Spoon the marinara sauce over and around the chicken pieces. Sprinkle 2 teaspoons of mozzarella over each piece, then sprinkle 1 1/2 teaspoons of Parmesan over each. Sprinkle the butter pieces atop the chicken pieces. Bake until the cheese melts and the chicken is cooked through, about 4 minutes.
Wednesday, January 09, 2008
This salad is not only delicious but is loaded with nutrients. And I love that. It is also elegant and perfect to serve on a holiday to company, which is what I did. Everyone loved it. It's unique, but not so different that guests will be turned off by it. Most people love pears and cheese and walnuts as well.
Pear and Gorgonzola Salad
20oz Romaine Lettuce, washed, dried and torn into small pieces
2 Ripe Bartlett Pears cored and sliced (Anjou pears would work as well)
3/4 cup Chopped walnuts, toasted
1/4 cup Crumbled Gorgonzola cheese
Ground black pepper to taste
Pear Vinaigrette, recipe follows
Toss lettuce with half of vinaigrette. Place lettuce on six salad plates, top with 5-6 slices of pears fanned over lettuce and sprinkle with equal amounts of walnuts and cheese. Drizzle each salad with remaining vinaigrette.
Serve immediately. Since fresh pears are used here the salad must be served immediately or the pears with start to brown.
Pear Vinaigrette: Combine 1 (15 oz.) can juice-packed, drained Bartlett pears, 1/3 extra virgin olive oil, 1/3 cup apple cider vinegar and 1/2 tsp. salt in a blender; mix well. Chill until ready to use.
I love biscotti, but sometimes I enjoy a nice soft and chewy cookie as well. This is what I was trying to accomplish with this cookie. I think I succeeded. Everyone loved them. Another thing I was trying to achieve was to reduce the amount of butter and sugar in the original recipe. I did this by substituting half the butter with 1/4 cup of canola oil and cutting back just a little on the white sugar. You would never know I messed with them. They came out as tasty as ever. I also came up with a few different versions of this recipe using cinnamon, nutmeg, ginger cranberries, white chocolate and apricots. But that's a whole other post!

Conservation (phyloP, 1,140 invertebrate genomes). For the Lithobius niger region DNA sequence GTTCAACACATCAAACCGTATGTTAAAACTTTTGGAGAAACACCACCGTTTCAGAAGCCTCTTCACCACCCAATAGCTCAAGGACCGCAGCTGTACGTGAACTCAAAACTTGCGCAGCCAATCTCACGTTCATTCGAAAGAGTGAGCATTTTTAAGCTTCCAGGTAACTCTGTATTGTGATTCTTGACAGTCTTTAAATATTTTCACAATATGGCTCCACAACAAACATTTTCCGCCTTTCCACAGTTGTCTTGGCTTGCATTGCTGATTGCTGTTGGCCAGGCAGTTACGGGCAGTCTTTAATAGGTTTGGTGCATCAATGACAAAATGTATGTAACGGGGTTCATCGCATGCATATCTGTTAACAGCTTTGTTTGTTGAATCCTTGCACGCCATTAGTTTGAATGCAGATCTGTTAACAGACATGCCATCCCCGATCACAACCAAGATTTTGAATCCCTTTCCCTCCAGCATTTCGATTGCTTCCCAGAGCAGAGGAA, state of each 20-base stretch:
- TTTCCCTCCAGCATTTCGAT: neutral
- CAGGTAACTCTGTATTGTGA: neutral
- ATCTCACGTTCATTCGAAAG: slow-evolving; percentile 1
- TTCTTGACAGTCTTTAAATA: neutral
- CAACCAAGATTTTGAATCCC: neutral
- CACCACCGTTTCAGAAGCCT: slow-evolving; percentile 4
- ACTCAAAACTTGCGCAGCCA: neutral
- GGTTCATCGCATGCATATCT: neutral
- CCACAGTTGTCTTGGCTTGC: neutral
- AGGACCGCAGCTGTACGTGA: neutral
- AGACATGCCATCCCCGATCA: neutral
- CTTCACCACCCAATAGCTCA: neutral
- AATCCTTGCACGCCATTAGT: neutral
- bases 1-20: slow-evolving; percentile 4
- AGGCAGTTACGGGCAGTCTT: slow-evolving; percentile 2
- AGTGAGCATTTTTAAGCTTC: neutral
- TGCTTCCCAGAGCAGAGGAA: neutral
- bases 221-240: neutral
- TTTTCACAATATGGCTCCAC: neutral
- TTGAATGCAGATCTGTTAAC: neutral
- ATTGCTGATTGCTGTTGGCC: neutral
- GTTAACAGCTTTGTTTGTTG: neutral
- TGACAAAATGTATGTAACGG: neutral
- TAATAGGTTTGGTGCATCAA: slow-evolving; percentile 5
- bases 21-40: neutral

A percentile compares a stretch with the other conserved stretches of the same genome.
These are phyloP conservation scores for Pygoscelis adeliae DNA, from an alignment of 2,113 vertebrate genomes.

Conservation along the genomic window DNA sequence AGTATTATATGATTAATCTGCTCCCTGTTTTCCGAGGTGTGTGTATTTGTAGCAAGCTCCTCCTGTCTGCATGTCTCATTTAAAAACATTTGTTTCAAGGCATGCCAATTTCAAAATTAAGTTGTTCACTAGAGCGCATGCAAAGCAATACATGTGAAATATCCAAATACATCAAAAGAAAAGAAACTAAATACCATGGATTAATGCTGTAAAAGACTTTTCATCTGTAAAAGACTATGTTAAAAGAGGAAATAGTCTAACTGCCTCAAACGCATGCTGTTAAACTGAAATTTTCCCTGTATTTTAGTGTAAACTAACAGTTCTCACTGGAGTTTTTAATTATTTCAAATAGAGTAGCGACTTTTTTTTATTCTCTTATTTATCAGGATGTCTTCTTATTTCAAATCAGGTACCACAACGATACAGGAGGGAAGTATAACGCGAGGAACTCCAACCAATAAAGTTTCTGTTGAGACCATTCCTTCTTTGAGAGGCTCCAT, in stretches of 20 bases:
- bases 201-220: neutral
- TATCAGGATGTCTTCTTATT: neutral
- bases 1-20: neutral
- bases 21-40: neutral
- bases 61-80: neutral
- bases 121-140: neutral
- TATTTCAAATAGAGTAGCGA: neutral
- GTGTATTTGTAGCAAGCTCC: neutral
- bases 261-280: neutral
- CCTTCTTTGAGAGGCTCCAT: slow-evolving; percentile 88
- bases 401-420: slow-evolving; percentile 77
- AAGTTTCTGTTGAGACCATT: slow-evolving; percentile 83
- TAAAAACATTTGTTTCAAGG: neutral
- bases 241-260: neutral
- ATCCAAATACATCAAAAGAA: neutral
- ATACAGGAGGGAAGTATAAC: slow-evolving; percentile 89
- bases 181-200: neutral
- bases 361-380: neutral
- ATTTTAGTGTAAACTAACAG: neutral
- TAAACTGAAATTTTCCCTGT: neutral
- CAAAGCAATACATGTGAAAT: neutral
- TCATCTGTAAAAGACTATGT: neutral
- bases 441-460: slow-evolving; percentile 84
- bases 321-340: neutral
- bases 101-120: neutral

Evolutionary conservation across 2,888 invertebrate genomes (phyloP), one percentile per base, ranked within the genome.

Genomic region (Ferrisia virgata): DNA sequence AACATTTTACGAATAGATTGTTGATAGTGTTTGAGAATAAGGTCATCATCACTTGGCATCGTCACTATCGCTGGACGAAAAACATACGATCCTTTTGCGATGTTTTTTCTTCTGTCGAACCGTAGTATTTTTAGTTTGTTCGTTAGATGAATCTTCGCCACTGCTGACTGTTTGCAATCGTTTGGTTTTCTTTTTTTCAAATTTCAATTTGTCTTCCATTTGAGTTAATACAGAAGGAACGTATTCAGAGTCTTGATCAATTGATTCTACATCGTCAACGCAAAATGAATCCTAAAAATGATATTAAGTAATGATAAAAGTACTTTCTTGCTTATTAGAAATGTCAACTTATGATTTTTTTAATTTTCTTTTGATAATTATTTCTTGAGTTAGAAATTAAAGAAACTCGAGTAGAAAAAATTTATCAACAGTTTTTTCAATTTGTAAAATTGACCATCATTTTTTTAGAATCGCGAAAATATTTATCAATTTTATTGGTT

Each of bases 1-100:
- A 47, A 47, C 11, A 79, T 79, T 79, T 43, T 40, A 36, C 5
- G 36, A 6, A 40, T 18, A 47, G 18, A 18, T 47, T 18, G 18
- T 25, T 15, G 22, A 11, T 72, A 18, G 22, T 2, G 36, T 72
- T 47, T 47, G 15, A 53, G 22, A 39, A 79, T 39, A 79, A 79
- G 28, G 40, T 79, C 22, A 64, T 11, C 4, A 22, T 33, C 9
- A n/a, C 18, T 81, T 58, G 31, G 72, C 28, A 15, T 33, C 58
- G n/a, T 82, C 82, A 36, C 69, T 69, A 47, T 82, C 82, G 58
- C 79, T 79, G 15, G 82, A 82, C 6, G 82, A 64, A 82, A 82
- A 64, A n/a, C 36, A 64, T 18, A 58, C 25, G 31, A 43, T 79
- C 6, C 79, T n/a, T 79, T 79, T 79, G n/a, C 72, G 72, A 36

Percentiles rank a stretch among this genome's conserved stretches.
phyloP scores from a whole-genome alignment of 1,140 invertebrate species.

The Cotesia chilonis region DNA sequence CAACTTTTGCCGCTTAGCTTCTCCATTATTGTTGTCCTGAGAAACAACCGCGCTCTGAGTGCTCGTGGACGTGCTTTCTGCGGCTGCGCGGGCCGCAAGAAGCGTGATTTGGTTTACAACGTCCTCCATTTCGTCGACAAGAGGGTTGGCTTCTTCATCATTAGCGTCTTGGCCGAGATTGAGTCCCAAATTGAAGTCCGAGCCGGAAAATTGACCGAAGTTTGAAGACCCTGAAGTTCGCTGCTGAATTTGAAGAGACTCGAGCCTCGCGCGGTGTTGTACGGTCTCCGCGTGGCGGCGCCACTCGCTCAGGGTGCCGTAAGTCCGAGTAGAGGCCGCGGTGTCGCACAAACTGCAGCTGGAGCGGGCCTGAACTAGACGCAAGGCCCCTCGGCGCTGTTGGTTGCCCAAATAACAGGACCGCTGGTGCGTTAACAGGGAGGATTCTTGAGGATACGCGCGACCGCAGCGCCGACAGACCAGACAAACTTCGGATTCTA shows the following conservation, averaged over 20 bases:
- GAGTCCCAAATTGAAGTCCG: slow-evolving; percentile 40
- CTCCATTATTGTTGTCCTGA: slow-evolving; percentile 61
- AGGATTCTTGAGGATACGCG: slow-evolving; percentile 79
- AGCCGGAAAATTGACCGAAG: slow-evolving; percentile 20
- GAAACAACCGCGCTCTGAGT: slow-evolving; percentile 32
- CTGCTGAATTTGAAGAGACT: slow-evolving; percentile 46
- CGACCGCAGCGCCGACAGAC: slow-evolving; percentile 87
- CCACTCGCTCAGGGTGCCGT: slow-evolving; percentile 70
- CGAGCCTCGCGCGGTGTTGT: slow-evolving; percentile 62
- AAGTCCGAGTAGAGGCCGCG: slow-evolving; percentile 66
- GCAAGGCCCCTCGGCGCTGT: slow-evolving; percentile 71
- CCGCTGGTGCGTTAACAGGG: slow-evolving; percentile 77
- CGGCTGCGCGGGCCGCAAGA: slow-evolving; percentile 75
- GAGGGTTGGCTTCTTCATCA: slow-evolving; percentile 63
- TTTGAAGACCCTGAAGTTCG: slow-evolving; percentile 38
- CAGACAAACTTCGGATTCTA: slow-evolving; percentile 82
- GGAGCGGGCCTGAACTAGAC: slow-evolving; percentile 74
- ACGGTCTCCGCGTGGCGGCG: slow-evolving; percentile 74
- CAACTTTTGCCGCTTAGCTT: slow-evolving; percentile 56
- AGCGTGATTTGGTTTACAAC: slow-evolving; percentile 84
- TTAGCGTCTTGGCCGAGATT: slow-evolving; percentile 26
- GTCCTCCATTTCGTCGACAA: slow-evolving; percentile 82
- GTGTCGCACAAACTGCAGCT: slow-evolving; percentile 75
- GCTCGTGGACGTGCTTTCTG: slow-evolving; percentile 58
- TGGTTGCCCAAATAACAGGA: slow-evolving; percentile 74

1/2 cup butter
1/4 cup canola oil
1 cup light brown sugar
1/4 cup white sugar
1 tablespoon vanilla
1/4 teaspoon cinnamon
1/4 teaspoon fine sea salt
2 large eggs
2 cups flour
2 teaspoons baking powder
2 cups quick oatmeal (or old fashioned)
1 1/2 cups semi-sweet chocolate chips
3/4 cups chopped toasted walnuts - optional
Preheat oven to 350 degrees. Mix together butter, oil, sugars, vanilla, cinnamon and eggs. Combine flour, salt and baking powder and mix into butter mixture. Mix in oats, chips and nuts.
Onto a parchment lined baking sheet, spoon out mixture to form 4 logs the length of the sheet, 2 logs per baking sheet*. Leave enough space in between each log, since they will spread while cooking.
Bake for about 2o-22 minutes, so that when you touch the tops they are firm and lightly brown. Remove from the oven and cool.
Slice logs diagonally and decorate. Once the decorations are dry, store in an airtight container.
To decorate: Just melt some semi-sweet chocolate chips and some white chocolate chips in the microwave, separately. Dip a spoon in the melted chocolate and drizzle over the cookie tops. I actually use squeeze containers because it makes it so easy to drizzle. While the chocolate is still wet, shake on some candy sprinkles.
* If you want to make smaller cookies, shape into 6 logs, placing 3 logs per sheet and bake for around 12-15 minutes.
Monday, January 07, 2008
Speaking of COOKIES, I have plenty of catching up to do with posting all of my cookie recipes. And they were awesome! So keep checking in.
The inspiration for this recipe came from my friend Giada, of course. I changed some of the proportions and cooking times. Remember broccoli rabe is a little bitter, so make sure to boil it before sauting to remove some of the bitter flavor. The raisins offer a little sweetness to offset the bitter broccoli rabe. And of course, the pine nuts give a little crunch, which I love.
Sauteed Broccoli Rabe
1 bunch broccoli rabe, washed, stems trimmed and roughly chopped
2 tablespoons olive oil
3 garlic cloves, chopped
dash dried crushed red pepper flakes
1/4 cup raisins
2 tablespoons pine nuts, toasted
Cook the broccoli rabe in a large pot of boiling salted water until tender, about 6 minutes. Drain the broccoli rabe reserving about 1/4 cup of the cooking liquid. Set aside.
Heat the oil in the same large pot over low heat. Add the garlic and red pepper flakes, and heat until the garlic is softened and the oil is flavored, about 5 minutes. Adjust heat to medium-low. Add the broccoli rabe and toss to coat. Add the reserved cooking water, the raisins, and cook about 2-3 minutes. Season with salt, to taste. Just before serving, toss the mixture with the pine nuts.
Sunday, January 06, 2008
Well, it gave me reason to buy the computer I really wanted to begin with. A MacBook. No more viruses. No more worries. I love Macs. I use one at work and have never had any trouble with it.